Appropriate Settings

Appropriate across home, school, community and workplace settings, the SCERTS Model is in line with recommendations by the National Research Council of the National Academy of Sciences. The ultimate goal is to foster child-initiated communication in real-world activities across a variety of contexts. In a school setting, for example, this means implementing this method in inclusive classrooms so children with ASD can learn with and from neurotypical students who model good social and language behaviors.

“The goal of SCERTS is being able to put these supports into place and embed them in naturally occurring routines for students or naturally occurring activities to increase their active engagement and their ability to learn,” explained Laurent in an interview posted on Presence Learning.

Benefits ASD Learners and More

Designed for all ages and varying developmental abilities, the SCERTS Model benefits individuals with ASD and those who struggle with communication disorders, developmental disabilities and sensory processing disorders. This model can be used with children, teens and older individuals, making it a long-term, flexible approach that spans the challenges faced by different age groups in a variety of settings.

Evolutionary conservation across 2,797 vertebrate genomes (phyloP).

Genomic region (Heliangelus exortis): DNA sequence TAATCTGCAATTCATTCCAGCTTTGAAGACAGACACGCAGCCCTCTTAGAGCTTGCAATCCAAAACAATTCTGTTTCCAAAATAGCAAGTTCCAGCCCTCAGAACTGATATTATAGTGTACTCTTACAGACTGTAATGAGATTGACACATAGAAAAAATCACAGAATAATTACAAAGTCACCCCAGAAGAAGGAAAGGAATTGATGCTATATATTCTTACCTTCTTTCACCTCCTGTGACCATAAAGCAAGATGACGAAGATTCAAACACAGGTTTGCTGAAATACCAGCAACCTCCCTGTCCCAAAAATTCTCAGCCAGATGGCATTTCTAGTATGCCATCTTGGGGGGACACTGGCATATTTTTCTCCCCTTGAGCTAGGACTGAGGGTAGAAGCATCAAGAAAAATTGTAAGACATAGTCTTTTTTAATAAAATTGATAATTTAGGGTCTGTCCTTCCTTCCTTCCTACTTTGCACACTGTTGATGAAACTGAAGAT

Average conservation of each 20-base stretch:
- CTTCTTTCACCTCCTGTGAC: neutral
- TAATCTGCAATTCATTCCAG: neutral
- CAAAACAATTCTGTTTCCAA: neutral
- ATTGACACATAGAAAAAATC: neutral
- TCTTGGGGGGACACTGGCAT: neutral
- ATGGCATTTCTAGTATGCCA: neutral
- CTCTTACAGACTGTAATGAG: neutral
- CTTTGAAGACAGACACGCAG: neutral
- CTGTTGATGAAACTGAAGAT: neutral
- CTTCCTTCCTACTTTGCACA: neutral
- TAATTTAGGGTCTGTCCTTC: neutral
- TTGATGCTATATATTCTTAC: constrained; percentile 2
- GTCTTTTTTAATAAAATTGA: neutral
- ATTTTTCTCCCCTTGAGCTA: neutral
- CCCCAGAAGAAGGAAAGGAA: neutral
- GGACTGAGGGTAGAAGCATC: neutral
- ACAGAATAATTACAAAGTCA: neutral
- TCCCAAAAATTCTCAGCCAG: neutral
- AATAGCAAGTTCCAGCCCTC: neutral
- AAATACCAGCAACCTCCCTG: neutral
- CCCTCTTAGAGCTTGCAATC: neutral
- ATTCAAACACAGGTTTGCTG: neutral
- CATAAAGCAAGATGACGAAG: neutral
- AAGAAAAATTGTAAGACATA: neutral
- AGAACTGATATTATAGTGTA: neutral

“This is not just about students with autism, it’s about students who have challenges in other developmental capacities, especially social communication and emotional regulation,” Prizant said in the Q&A interview following his Presence Learning webinar.

Key Elements and Implementation

To provide the necessary framework, this comprehensive model focuses on three critical areas